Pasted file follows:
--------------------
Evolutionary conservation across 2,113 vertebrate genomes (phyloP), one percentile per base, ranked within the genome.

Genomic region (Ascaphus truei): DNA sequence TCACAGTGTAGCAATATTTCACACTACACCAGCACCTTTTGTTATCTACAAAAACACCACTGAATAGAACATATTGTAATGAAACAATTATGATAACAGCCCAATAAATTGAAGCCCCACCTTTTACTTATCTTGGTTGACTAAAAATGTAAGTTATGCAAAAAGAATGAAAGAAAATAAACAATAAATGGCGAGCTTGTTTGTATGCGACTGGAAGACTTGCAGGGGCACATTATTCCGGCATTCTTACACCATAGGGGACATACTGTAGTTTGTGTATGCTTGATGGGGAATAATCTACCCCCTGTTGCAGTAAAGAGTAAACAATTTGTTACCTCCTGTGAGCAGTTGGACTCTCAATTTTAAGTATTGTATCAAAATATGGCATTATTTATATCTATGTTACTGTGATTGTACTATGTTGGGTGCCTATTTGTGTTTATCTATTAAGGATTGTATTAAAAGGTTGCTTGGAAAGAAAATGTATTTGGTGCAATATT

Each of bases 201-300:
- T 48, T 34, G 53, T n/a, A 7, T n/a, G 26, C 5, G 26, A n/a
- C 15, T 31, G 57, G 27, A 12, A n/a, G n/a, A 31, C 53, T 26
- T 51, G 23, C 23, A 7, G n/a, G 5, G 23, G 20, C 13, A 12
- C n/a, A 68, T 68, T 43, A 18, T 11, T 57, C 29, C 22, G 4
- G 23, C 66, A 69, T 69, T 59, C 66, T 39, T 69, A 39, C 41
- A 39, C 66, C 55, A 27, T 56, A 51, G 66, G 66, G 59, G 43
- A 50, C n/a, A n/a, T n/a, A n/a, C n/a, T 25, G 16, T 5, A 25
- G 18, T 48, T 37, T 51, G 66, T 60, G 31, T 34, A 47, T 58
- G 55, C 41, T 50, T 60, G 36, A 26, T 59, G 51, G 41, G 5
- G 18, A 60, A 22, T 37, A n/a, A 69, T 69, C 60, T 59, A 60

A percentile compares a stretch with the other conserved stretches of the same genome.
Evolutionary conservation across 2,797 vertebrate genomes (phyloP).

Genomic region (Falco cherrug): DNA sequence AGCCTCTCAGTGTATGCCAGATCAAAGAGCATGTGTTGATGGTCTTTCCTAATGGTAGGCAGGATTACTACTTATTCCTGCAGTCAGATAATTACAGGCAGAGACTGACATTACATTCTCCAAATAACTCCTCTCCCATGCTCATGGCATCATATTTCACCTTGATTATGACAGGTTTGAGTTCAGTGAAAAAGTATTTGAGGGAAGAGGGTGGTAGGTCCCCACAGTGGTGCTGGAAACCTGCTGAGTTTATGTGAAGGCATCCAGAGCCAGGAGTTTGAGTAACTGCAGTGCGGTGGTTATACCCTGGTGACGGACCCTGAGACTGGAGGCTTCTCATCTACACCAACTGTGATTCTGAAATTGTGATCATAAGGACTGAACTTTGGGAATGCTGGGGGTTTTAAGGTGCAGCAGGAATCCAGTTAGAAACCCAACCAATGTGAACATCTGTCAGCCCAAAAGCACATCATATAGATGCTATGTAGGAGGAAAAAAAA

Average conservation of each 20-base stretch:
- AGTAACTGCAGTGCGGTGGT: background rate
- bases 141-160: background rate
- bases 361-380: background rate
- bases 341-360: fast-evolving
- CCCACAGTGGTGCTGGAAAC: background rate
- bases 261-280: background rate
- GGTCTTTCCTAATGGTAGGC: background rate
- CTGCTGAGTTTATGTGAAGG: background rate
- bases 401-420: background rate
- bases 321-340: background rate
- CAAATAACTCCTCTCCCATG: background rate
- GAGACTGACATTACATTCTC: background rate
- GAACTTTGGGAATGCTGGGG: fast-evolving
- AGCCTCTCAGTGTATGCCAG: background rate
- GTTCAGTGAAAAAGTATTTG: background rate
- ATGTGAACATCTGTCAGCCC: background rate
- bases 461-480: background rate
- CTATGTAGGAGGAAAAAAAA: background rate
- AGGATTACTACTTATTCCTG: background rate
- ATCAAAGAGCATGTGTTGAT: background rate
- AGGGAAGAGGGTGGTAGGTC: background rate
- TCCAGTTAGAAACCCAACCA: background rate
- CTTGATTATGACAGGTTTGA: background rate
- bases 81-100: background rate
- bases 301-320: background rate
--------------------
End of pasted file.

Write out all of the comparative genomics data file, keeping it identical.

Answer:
Evolutionary conservation across 2,113 vertebrate genomes (phyloP), one percentile per base, ranked within the genome.

Genomic region (Ascaphus truei): DNA sequence TCACAGTGTAGCAATATTTCACACTACACCAGCACCTTTTGTTATCTACAAAAACACCACTGAATAGAACATATTGTAATGAAACAATTATGATAACAGCCCAATAAATTGAAGCCCCACCTTTTACTTATCTTGGTTGACTAAAAATGTAAGTTATGCAAAAAGAATGAAAGAAAATAAACAATAAATGGCGAGCTTGTTTGTATGCGACTGGAAGACTTGCAGGGGCACATTATTCCGGCATTCTTACACCATAGGGGACATACTGTAGTTTGTGTATGCTTGATGGGGAATAATCTACCCCCTGTTGCAGTAAAGAGTAAACAATTTGTTACCTCCTGTGAGCAGTTGGACTCTCAATTTTAAGTATTGTATCAAAATATGGCATTATTTATATCTATGTTACTGTGATTGTACTATGTTGGGTGCCTATTTGTGTTTATCTATTAAGGATTGTATTAAAAGGTTGCTTGGAAAGAAAATGTATTTGGTGCAATATT

Each of bases 201-300:
- T 48, T 34, G 53, T n/a, A 7, T n/a, G 26, C 5, G 26, A n/a
- C 15, T 31, G 57, G 27, A 12, A n/a, G n/a, A 31, C 53, T 26
- T 51, G 23, C 23, A 7, G n/a, G 5, G 23, G 20, C 13, A 12
- C n/a, A 68, T 68, T 43, A 18, T 11, T 57, C 29, C 22, G 4
- G 23, C 66, A 69, T 69, T 59, C 66, T 39, T 69, A 39, C 41
- A 39, C 66, C 55, A 27, T 56, A 51, G 66, G 66, G 59, G 43
- A 50, C n/a, A n/a, T n/a, A n/a, C n/a, T 25, G 16, T 5, A 25
- G 18, T 48, T 37, T 51, G 66, T 60, G 31, T 34, A 47, T 58
- G 55, C 41, T 50, T 60, G 36, A 26, T 59, G 51, G 41, G 5
- G 18, A 60, A 22, T 37, A n/a, A 69, T 69, C 60, T 59, A 60

A percentile compares a stretch with the other conserved stretches of the same genome.
Evolutionary conservation across 2,797 vertebrate genomes (phyloP).

Genomic region (Falco cherrug): DNA sequence AGCCTCTCAGTGTATGCCAGATCAAAGAGCATGTGTTGATGGTCTTTCCTAATGGTAGGCAGGATTACTACTTATTCCTGCAGTCAGATAATTACAGGCAGAGACTGACATTACATTCTCCAAATAACTCCTCTCCCATGCTCATGGCATCATATTTCACCTTGATTATGACAGGTTTGAGTTCAGTGAAAAAGTATTTGAGGGAAGAGGGTGGTAGGTCCCCACAGTGGTGCTGGAAACCTGCTGAGTTTATGTGAAGGCATCCAGAGCCAGGAGTTTGAGTAACTGCAGTGCGGTGGTTATACCCTGGTGACGGACCCTGAGACTGGAGGCTTCTCATCTACACCAACTGTGATTCTGAAATTGTGATCATAAGGACTGAACTTTGGGAATGCTGGGGGTTTTAAGGTGCAGCAGGAATCCAGTTAGAAACCCAACCAATGTGAACATCTGTCAGCCCAAAAGCACATCATATAGATGCTATGTAGGAGGAAAAAAAA

Average conservation of each 20-base stretch:
- AGTAACTGCAGTGCGGTGGT: background rate
- bases 141-160: background rate
- bases 361-380: background rate
- bases 341-360: fast-evolving
- CCCACAGTGGTGCTGGAAAC: background rate
- bases 261-280: background rate
- GGTCTTTCCTAATGGTAGGC: background rate
- CTGCTGAGTTTATGTGAAGG: background rate
- bases 401-420: background rate
- bases 321-340: background rate
- CAAATAACTCCTCTCCCATG: background rate
- GAGACTGACATTACATTCTC: background rate
- GAACTTTGGGAATGCTGGGG: fast-evolving
- AGCCTCTCAGTGTATGCCAG: background rate
- GTTCAGTGAAAAAGTATTTG: background rate
- ATGTGAACATCTGTCAGCCC: background rate
- bases 461-480: background rate
- CTATGTAGGAGGAAAAAAAA: background rate
- AGGATTACTACTTATTCCTG: background rate
- ATCAAAGAGCATGTGTTGAT: background rate
- AGGGAAGAGGGTGGTAGGTC: background rate
- TCCAGTTAGAAACCCAACCA: background rate
- CTTGATTATGACAGGTTTGA: background rate
- bases 81-100: background rate
- bases 301-320: background rate